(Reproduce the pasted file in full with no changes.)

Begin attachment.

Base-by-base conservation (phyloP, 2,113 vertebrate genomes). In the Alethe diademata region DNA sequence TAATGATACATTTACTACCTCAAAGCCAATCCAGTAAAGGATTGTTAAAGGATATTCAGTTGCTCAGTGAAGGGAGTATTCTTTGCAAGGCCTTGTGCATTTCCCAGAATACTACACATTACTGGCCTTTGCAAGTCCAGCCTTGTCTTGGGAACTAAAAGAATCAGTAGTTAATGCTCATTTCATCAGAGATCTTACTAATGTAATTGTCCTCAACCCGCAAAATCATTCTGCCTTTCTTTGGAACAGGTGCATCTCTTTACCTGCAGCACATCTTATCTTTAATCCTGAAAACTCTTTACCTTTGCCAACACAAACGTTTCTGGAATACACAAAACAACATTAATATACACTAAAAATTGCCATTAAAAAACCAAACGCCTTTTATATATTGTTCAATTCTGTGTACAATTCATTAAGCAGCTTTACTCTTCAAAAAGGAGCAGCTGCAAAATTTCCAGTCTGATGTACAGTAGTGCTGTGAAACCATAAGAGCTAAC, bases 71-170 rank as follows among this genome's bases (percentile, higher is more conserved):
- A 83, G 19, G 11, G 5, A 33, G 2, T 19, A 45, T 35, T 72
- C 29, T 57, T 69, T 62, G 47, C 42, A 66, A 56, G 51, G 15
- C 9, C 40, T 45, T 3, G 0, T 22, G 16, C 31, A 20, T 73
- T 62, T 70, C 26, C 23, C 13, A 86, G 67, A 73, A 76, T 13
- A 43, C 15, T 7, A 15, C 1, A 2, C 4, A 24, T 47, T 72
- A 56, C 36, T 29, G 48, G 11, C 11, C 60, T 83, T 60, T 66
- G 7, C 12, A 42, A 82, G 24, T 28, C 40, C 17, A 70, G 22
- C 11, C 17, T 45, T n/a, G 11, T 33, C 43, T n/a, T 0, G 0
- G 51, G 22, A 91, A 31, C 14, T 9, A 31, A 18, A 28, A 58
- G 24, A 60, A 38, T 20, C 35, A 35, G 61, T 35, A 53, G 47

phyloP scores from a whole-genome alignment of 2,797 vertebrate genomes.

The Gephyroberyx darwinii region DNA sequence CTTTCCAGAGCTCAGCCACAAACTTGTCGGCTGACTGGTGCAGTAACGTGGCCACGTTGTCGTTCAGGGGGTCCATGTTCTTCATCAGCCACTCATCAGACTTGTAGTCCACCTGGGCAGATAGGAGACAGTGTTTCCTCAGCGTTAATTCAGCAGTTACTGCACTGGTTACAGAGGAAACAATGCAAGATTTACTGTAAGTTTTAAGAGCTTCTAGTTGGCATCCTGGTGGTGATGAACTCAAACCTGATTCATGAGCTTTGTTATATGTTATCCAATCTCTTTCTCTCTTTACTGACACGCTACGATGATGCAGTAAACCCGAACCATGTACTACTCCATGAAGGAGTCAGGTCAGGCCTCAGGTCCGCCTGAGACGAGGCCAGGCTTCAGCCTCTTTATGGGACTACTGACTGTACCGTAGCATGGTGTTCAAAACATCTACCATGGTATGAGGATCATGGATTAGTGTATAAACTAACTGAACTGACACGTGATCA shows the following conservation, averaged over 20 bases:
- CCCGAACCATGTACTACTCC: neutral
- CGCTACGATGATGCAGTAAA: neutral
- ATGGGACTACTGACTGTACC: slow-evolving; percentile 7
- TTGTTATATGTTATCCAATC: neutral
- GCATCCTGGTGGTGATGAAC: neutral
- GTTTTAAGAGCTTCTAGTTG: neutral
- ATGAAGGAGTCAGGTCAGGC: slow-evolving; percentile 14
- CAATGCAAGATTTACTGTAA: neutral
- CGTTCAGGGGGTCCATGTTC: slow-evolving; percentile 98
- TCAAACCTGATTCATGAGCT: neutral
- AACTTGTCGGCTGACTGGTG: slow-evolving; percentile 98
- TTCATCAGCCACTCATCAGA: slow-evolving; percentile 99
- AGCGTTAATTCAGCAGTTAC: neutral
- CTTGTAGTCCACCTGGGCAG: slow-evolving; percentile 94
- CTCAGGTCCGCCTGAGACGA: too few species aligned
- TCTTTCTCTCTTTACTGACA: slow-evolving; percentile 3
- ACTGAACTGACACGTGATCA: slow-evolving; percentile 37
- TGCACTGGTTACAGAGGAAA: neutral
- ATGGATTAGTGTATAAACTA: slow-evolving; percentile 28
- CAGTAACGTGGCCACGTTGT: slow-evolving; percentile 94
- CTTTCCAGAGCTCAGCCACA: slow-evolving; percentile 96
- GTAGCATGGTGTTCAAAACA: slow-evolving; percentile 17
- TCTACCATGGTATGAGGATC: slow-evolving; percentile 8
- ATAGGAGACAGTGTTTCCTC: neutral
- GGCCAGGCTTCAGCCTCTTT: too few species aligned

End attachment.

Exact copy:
Base-by-base conservation (phyloP, 2,113 vertebrate genomes). In the Alethe diademata region DNA sequence TAATGATACATTTACTACCTCAAAGCCAATCCAGTAAAGGATTGTTAAAGGATATTCAGTTGCTCAGTGAAGGGAGTATTCTTTGCAAGGCCTTGTGCATTTCCCAGAATACTACACATTACTGGCCTTTGCAAGTCCAGCCTTGTCTTGGGAACTAAAAGAATCAGTAGTTAATGCTCATTTCATCAGAGATCTTACTAATGTAATTGTCCTCAACCCGCAAAATCATTCTGCCTTTCTTTGGAACAGGTGCATCTCTTTACCTGCAGCACATCTTATCTTTAATCCTGAAAACTCTTTACCTTTGCCAACACAAACGTTTCTGGAATACACAAAACAACATTAATATACACTAAAAATTGCCATTAAAAAACCAAACGCCTTTTATATATTGTTCAATTCTGTGTACAATTCATTAAGCAGCTTTACTCTTCAAAAAGGAGCAGCTGCAAAATTTCCAGTCTGATGTACAGTAGTGCTGTGAAACCATAAGAGCTAAC, bases 71-170 rank as follows among this genome's bases (percentile, higher is more conserved):
- A 83, G 19, G 11, G 5, A 33, G 2, T 19, A 45, T 35, T 72
- C 29, T 57, T 69, T 62, G 47, C 42, A 66, A 56, G 51, G 15
- C 9, C 40, T 45, T 3, G 0, T 22, G 16, C 31, A 20, T 73
- T 62, T 70, C 26, C 23, C 13, A 86, G 67, A 73, A 76, T 13
- A 43, C 15, T 7, A 15, C 1, A 2, C 4, A 24, T 47, T 72
- A 56, C 36, T 29, G 48, G 11, C 11, C 60, T 83, T 60, T 66
- G 7, C 12, A 42, A 82, G 24, T 28, C 40, C 17, A 70, G 22
- C 11, C 17, T 45, T n/a, G 11, T 33, C 43, T n/a, T 0, G 0
- G 51, G 22, A 91, A 31, C 14, T 9, A 31, A 18, A 28, A 58
- G 24, A 60, A 38, T 20, C 35, A 35, G 61, T 35, A 53, G 47

phyloP scores from a whole-genome alignment of 2,797 vertebrate genomes.

The Gephyroberyx darwinii region DNA sequence CTTTCCAGAGCTCAGCCACAAACTTGTCGGCTGACTGGTGCAGTAACGTGGCCACGTTGTCGTTCAGGGGGTCCATGTTCTTCATCAGCCACTCATCAGACTTGTAGTCCACCTGGGCAGATAGGAGACAGTGTTTCCTCAGCGTTAATTCAGCAGTTACTGCACTGGTTACAGAGGAAACAATGCAAGATTTACTGTAAGTTTTAAGAGCTTCTAGTTGGCATCCTGGTGGTGATGAACTCAAACCTGATTCATGAGCTTTGTTATATGTTATCCAATCTCTTTCTCTCTTTACTGACACGCTACGATGATGCAGTAAACCCGAACCATGTACTACTCCATGAAGGAGTCAGGTCAGGCCTCAGGTCCGCCTGAGACGAGGCCAGGCTTCAGCCTCTTTATGGGACTACTGACTGTACCGTAGCATGGTGTTCAAAACATCTACCATGGTATGAGGATCATGGATTAGTGTATAAACTAACTGAACTGACACGTGATCA shows the following conservation, averaged over 20 bases:
- CCCGAACCATGTACTACTCC: neutral
- CGCTACGATGATGCAGTAAA: neutral
- ATGGGACTACTGACTGTACC: slow-evolving; percentile 7
- TTGTTATATGTTATCCAATC: neutral
- GCATCCTGGTGGTGATGAAC: neutral
- GTTTTAAGAGCTTCTAGTTG: neutral
- ATGAAGGAGTCAGGTCAGGC: slow-evolving; percentile 14
- CAATGCAAGATTTACTGTAA: neutral
- CGTTCAGGGGGTCCATGTTC: slow-evolving; percentile 98
- TCAAACCTGATTCATGAGCT: neutral
- AACTTGTCGGCTGACTGGTG: slow-evolving; percentile 98
- TTCATCAGCCACTCATCAGA: slow-evolving; percentile 99
- AGCGTTAATTCAGCAGTTAC: neutral
- CTTGTAGTCCACCTGGGCAG: slow-evolving; percentile 94
- CTCAGGTCCGCCTGAGACGA: too few species aligned
- TCTTTCTCTCTTTACTGACA: slow-evolving; percentile 3
- ACTGAACTGACACGTGATCA: slow-evolving; percentile 37
- TGCACTGGTTACAGAGGAAA: neutral
- ATGGATTAGTGTATAAACTA: slow-evolving; percentile 28
- CAGTAACGTGGCCACGTTGT: slow-evolving; percentile 94
- CTTTCCAGAGCTCAGCCACA: slow-evolving; percentile 96
- GTAGCATGGTGTTCAAAACA: slow-evolving; percentile 17
- TCTACCATGGTATGAGGATC: slow-evolving; percentile 8
- ATAGGAGACAGTGTTTCCTC: neutral
- GGCCAGGCTTCAGCCTCTTT: too few species aligned